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Implications and Lessons of Afghanistan Corruption

According to the United Nations, Afghans spent $3.9 billion on bribery in 2012. According to the Associated Press report:

The cost of corruption in Afghanistan rose sharply last year to $3.9 billion, and half of all Afghans bribed public officials for services, the U.N. said Thursday. The findings came despite repeated promises by President Hamid Karzai to clean up his government… Lemahieu added the problem leads “towards alienation, frustration and a disconnect to those who should be able to give you the service provided.” Fifty percent of the adult population had to pay at least one bribe to a public official in 2012, a 9 percent drop from 2009, according to the findings, which were based on interviews last year with 6,700 Afghan adults from across the country. Meanwhile, the total cost of bribes paid to public officials increased 40 percent to $3.9 billion. That amount was double the revenue collected by the government to provide services, said [Jean-Luc] Lemahieu, head of the UNODC [U.N. Office on Drugs and Crime].

That’s nearly as much as the $4.1 billion Afghan National Security Forces need on an annual basis. In other words, if Afghanistan did not suffer the corruption problem it now does, it would be able to fund its own security forces absent endless subsidies.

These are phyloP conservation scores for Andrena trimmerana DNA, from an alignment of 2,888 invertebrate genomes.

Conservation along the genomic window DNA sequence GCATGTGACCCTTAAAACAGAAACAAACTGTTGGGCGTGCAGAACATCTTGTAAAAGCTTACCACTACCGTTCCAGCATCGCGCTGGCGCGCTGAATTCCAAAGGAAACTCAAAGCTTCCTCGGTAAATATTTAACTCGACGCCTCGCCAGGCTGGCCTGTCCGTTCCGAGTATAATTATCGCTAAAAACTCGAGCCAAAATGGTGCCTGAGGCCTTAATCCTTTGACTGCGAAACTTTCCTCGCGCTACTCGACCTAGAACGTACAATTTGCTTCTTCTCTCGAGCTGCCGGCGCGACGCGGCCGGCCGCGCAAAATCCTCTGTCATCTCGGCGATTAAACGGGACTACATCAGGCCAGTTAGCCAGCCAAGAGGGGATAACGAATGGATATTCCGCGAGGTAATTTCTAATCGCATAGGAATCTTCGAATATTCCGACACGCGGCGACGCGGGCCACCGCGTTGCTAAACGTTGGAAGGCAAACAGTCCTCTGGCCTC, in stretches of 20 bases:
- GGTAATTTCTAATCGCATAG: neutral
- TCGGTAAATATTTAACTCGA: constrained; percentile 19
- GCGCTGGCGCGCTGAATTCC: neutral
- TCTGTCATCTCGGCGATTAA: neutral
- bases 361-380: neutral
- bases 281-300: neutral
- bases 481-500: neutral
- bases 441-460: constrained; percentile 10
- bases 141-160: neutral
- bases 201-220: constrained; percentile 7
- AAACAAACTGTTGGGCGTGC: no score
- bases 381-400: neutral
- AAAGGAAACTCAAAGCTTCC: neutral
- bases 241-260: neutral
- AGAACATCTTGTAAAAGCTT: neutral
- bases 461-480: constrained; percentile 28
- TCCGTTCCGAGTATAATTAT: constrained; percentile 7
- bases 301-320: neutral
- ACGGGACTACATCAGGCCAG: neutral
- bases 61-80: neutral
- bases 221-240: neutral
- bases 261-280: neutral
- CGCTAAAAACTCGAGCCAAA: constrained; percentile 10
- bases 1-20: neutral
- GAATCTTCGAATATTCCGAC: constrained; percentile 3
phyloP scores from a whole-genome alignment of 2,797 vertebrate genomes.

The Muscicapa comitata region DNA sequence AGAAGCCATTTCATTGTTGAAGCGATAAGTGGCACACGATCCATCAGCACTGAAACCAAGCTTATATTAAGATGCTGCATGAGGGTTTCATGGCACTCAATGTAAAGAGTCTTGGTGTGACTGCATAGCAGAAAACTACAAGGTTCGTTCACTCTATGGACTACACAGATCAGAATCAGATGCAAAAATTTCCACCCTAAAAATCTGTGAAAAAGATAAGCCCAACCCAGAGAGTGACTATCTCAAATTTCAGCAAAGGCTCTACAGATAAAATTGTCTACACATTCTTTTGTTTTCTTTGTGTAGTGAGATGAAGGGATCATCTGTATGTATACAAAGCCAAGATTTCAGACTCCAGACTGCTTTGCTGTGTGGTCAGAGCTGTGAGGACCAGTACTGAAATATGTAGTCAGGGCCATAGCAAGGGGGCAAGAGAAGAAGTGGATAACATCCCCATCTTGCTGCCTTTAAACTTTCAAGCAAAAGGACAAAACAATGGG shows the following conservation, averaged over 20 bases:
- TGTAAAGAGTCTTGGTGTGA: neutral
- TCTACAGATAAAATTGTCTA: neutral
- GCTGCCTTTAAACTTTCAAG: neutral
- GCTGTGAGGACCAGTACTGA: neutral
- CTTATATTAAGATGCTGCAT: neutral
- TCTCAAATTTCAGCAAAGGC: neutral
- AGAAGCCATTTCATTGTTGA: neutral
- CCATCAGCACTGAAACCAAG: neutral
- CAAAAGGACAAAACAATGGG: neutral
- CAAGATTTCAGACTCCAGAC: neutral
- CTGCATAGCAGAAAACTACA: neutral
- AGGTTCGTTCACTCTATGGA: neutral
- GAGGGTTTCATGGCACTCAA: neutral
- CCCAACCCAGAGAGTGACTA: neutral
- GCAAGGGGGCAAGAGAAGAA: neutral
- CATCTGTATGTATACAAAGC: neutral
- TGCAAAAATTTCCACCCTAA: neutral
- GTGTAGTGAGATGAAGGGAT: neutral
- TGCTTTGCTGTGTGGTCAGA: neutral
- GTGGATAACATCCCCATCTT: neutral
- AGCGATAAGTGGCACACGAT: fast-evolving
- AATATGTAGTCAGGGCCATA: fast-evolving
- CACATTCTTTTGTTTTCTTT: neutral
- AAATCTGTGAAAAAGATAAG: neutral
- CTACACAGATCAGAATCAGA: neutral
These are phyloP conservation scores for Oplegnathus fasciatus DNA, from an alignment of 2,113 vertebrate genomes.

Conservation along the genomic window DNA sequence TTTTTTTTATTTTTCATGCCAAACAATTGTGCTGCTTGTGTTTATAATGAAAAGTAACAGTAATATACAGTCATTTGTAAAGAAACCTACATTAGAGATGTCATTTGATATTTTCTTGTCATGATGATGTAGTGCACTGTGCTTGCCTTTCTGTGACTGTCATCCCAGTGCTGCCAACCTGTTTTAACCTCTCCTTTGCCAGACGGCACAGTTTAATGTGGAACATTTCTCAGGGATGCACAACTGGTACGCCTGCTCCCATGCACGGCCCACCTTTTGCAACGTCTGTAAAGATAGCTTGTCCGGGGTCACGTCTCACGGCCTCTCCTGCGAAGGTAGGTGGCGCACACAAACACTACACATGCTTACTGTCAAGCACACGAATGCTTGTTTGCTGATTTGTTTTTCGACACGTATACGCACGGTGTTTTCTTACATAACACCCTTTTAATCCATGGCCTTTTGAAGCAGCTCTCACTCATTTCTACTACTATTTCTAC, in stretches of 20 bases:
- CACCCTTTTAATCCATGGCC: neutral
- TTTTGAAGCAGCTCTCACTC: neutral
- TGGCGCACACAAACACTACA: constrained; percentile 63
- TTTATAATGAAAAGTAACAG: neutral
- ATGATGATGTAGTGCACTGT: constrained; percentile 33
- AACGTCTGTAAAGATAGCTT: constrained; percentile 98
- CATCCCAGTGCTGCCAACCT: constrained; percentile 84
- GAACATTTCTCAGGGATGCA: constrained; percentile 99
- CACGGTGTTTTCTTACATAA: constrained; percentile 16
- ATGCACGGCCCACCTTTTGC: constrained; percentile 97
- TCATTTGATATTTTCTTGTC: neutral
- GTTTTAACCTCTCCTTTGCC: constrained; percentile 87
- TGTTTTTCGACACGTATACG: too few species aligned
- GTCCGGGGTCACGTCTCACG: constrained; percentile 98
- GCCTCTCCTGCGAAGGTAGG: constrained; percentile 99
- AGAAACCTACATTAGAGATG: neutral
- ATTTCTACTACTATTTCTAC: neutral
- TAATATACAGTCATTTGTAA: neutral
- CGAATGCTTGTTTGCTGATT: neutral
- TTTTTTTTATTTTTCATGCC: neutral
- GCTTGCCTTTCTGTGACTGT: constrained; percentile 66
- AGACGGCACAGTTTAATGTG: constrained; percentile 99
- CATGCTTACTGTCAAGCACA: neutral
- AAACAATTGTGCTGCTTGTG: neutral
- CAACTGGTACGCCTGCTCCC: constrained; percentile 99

After more than 12 years of war in Afghanstan, American patience has worn thin. President Obama has promised to withdraw U.S. forces “on schedule.” Many will undoubtedly applaud that decision, and some will question the wisdom of involving ourselves in Afghanistan in the first place. It is important to fill security vacuums lest al-Qaeda sink its roots in ungoverned areas. The real lesson Washington should learn is not whether the United States should have taken on the Taliban and al-Qaeda, but rather whether we should have pumped so much money into Afghanistan’s reconstruction. Many progressives and realists say Pentagon spending is too high.

The real waste of money over the past decade in both Iraq and Afghanistan, however, has been USAID, which has very little to show for its efforts in other places. Plans that sound good on paper can be disastrous in real life, not only because they waste taxpayer money but also—as this corruption report would suggest—they catalyze corruption. Terrorism impacts a small number of people, but corruption is a cancer on a whole society. Perhaps the best way to contain corruption is to simply not flood countries with cash, no matter how well-meaning the motives of our diplomats and development advocates.



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